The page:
Against this backdrop, the Basel Committee has developed a set of principles on the assessment methodology and the higher loss absorbency requirement for D-SIBs. The proposed framework takes a complementary perspective to the G-SIB framework by focusing on the impact that the distress or failure of banks will have on the domestic economy. However, the proposed D-SIB framework will take a principles-based approach, in contrast to the prescriptive approach of the G-SIB framework. This will allow an appropriate degree of national discretion in the assessment and application of policy tools in order to accommodate the structural characteristics of individual jurisdictions.

The D-SIB principles, which will be published in the coming weeks, require countries to adopt a framework for assessing the systemic importance of their banks on a domestic basis by January 2016. This is consistent with the phase-in arrangements for the G-SIB framework and means that national authorities will establish a D-SIB framework in advance of that deadline. The Basel Committee will introduce a strong peer review process for the implementation of the principles. This will help ensure that appropriate and effective frameworks for D-SIBs are in place across different jurisdictions.

Simplicity in our rules

I will finish my review of the Committee's current work by saying a few words about a topic that pervades our current efforts - and that is simplicity. Basel III, with its straightforward, non-risk-based measure of capital to assets and the framework's rules for a streamlined capital structure are two good examples. This mindset has become ingrained in other efforts, such as the Committee's current review of the securitisation framework and the operational risk framework. More broadly, the Committee is also reviewing the broader Basel framework to determine whether the rules strike the appropriate balance between regulatory complexity and risk sensitivity. The aim of this work is identify areas where we could reduce the level of complexity or where comparability could be improved.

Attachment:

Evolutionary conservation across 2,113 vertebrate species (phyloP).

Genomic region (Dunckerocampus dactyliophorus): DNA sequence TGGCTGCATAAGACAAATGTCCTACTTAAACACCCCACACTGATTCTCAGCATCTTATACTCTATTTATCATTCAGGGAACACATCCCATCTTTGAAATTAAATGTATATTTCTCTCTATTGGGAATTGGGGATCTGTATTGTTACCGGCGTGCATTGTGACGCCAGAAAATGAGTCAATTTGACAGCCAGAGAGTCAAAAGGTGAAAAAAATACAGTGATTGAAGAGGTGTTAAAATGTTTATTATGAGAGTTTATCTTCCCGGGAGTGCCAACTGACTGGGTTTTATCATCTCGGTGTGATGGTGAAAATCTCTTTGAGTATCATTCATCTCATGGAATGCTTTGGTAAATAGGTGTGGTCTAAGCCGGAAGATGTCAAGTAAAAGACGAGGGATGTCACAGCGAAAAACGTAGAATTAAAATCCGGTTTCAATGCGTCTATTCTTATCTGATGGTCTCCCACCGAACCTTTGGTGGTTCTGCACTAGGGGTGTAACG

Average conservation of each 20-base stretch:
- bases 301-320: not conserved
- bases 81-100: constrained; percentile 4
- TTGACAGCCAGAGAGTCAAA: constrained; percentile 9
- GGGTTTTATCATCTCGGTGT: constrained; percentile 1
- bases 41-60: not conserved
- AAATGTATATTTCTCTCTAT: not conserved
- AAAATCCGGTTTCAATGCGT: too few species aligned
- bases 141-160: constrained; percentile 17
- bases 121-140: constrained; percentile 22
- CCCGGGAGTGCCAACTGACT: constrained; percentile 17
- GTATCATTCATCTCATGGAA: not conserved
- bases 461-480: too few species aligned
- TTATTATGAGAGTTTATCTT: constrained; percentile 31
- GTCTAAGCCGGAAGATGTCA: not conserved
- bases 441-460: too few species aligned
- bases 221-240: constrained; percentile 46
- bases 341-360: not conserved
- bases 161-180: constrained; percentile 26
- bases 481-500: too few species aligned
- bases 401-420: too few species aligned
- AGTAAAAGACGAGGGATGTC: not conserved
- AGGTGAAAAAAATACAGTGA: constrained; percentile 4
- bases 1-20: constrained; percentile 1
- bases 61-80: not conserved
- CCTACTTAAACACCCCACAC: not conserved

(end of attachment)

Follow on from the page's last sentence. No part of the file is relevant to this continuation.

Special acknowledgment

Before concluding, let me make a special acknowledgement of someone who very well may be the most widely known person in the room today, and who is attending the ICBS for the last time. As many of you know, Jonathan Fiechter will be retiring from the IMF in a month or so, and I would be remiss if I did not acknowledge the significant contribution he has made to the work of the Basel Committee, its working groups, regional groups of banking supervisors and national supervisors themselves. Even though he is currently not a supervisor himself, he has been unfailing in his support of effective regulation and strong supervision. So, Jonathan, on behalf of everyone here, we thank you and wish you the very best for the future.


Let me bring my remarks to a close as we have a stimulating programme ahead of us and, therefore, I will not keep you waiting. The Basel Committee is leading on two very important efforts: the first is to fine-tune the regulatory framework and develop policy responses that firstly respond to the lessons of the crisis, and then keep pace as markets and institutions evolve. The second is ensure that the agreed-upon policy responses are implemented fully, consistently and globally. That is the reality check. We believe, as do the G20 Leaders, that these reforms are the right ones for making progress towards improved financial stability, growth and sustainable economic development. With this in mind let us make sure that the discussions today and tomorrow are fruitful and will help you and your organisations achieve these important goals.